Follicle-stimulating hormone receptor binding by glycoforms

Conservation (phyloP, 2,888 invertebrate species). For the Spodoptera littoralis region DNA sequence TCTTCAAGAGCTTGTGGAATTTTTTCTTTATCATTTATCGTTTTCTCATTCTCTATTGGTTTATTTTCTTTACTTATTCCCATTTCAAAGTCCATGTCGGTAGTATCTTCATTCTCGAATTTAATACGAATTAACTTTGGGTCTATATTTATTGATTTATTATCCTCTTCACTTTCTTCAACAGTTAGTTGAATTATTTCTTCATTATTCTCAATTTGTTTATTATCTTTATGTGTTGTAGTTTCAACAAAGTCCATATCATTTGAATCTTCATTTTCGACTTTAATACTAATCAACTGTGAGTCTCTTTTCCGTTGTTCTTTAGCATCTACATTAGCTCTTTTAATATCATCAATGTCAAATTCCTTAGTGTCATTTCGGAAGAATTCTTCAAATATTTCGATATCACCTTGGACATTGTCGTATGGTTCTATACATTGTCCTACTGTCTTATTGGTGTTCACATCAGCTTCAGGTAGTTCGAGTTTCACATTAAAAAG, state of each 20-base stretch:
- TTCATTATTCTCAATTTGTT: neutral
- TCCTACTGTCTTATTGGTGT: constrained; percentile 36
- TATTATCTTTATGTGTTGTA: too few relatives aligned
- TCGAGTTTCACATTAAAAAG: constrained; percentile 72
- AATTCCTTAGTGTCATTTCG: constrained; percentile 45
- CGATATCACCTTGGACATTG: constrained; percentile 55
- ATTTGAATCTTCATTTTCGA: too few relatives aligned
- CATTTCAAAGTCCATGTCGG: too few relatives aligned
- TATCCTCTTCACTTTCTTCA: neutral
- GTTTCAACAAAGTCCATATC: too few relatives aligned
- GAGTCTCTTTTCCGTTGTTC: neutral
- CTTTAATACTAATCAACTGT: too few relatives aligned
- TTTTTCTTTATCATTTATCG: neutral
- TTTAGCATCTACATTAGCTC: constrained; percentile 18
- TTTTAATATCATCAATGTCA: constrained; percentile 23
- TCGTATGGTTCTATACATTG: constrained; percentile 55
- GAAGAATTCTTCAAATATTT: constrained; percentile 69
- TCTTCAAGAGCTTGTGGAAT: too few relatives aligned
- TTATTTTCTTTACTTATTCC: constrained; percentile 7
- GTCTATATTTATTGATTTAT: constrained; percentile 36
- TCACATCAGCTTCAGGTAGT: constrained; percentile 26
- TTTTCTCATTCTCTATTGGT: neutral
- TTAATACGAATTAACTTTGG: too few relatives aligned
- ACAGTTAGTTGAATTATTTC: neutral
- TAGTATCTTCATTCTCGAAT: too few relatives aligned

Follicle-stimulating hormone (FSH) functions to stimulate ovarian follicle development in the ovaries in females, which is essential for oocyte maturation. In males, FSH regulates Sertoli cell function in the testis. Human FSH exists as a heterogenous mixture of two glycoforms, differing in glycosylation of the beta-subunit. One major glycoform, FSH-24 is glycosylated at all 4 N-glycosylation sites and is indicated in Western blotting by the presence of a 24 kDa band. FSH-21 is characterized by a partially-glycosylated beta-subunit, and seen in Western blotting by the presence of a 21 kDa band. Glycosylation patterns of hFSH can affect receptor binding and activation. As FSH receptors are known to exist as dimers or as oligomers, FSH binding to one ligand-binding site may influence binding to the other sites in the receptor complex. Our hypothesis was that negative cooperativity would limit FSH-24 to only one ligand-binding site per dimer, whereas FSH-21 would not exhibit negative cooperativity and could bind both sites. We tested this hypothesis by measuring dissociation in the presence and absence of cold FSH glycoforms. Negative cooperativity was measured by loading FSH membrane receptors with 125 I-hFSH tracer for 24 hours at 25°C, followed by measuring dissociation over the course of 3 hours, at 30-minute time intervals in the absence of cold hormone, or in the presence of either pFSH (FSH-24 only) or eFSH (90% FSH-21). The amount of tracer bound to FSH receptor membranes was measured in a gamma counter and plotted against time. Dissociation of 125I-hFSH tracer at receptors occurred only in the presence of 1000-fold excess unlabled FSH glycoform competitors. The dissociation from FSH receptors by both glycoform tracers was consistent with negative cooperativity by both pFSH and eFSH, causing us to reject our current working hypothesis.